Romain Hugault’s pronounced interest in the Second World War led him to develop his series “Angel Wings” in this troubled context of history. Because this period, however particular it might be, also responds to this paradox of a strong attachment to a certain lifestyle. His dramaturgy will have given some credence to aviation. But not only that. It also highlights a related style on the other side of the Atlantic. Far from the bombs, but at the heart of the conflict, emerged a fashion trend: that, in particular, of Pin-Ups which, associated with an expression of eroticism and military objects, leave nobody indifferent, even today. From this context, Romain Hugault draws images which stand out from the rest. And obviously, a story constructed by Yann, his scriptwriter. The series “Angel Wings” honors women in this conflict, especially the WASP – Women Airforce Service Pilots -, a unit composed of female pilots who were transporting planes to the front. Angela, the heroine of his series, Romain Hugault wanted to present her against the backdrop of that time. A woman with lovely curves but with strong character traits, his heroine fights as much against the enemy as against the recurring machismo and racism associated with the time. Far from playing at being a feminist, the illustrator recognizes that his “Pin-Up” imagined a decade ago is at the center of a battle that is still relevant today. “It’s a feminist cartoon and a story about a woman in a male environment where machismo prevailed at the time. But we also wanted to pay tribute to the particular work of these women pilots who were mistreated by the military staff and the US government.” For now, this flagship series, a real commercial success, restores nobility to aeronautical comics. And its creator intends to continue creating his characters and scenarios beyond the Second World War: “A commercial success is closely linked to the fact that readers are attached to the character. I drew Angela with all the human characteristics that I appreciate. So I could draw her all my life, without any problem, and I haven’t written off the idea that she evolves from one era to another.”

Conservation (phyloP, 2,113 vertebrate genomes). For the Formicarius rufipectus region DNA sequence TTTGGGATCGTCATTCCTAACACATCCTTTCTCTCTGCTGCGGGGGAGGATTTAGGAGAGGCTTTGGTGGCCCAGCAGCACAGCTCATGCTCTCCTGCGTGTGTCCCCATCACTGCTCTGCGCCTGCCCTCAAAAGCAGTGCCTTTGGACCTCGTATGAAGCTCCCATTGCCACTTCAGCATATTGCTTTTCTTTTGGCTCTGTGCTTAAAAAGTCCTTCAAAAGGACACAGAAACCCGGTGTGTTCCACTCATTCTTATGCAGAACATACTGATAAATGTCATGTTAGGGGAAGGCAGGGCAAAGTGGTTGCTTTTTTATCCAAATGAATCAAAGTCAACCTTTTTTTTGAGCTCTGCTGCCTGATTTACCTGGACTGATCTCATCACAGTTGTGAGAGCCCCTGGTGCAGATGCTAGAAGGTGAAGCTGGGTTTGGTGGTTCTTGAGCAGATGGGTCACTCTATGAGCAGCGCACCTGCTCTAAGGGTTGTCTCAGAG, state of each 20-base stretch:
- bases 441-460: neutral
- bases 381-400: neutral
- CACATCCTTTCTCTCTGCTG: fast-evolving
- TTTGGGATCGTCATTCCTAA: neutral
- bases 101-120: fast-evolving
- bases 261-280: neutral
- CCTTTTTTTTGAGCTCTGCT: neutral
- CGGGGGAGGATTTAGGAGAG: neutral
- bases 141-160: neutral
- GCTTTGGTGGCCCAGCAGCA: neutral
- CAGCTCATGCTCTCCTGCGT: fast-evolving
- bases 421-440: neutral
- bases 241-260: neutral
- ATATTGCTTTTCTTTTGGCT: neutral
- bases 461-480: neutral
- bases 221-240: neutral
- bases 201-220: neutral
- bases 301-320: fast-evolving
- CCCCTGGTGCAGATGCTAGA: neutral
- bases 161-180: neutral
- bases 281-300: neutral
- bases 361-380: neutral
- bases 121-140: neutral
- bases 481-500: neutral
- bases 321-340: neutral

The Romain Hugault phenomenon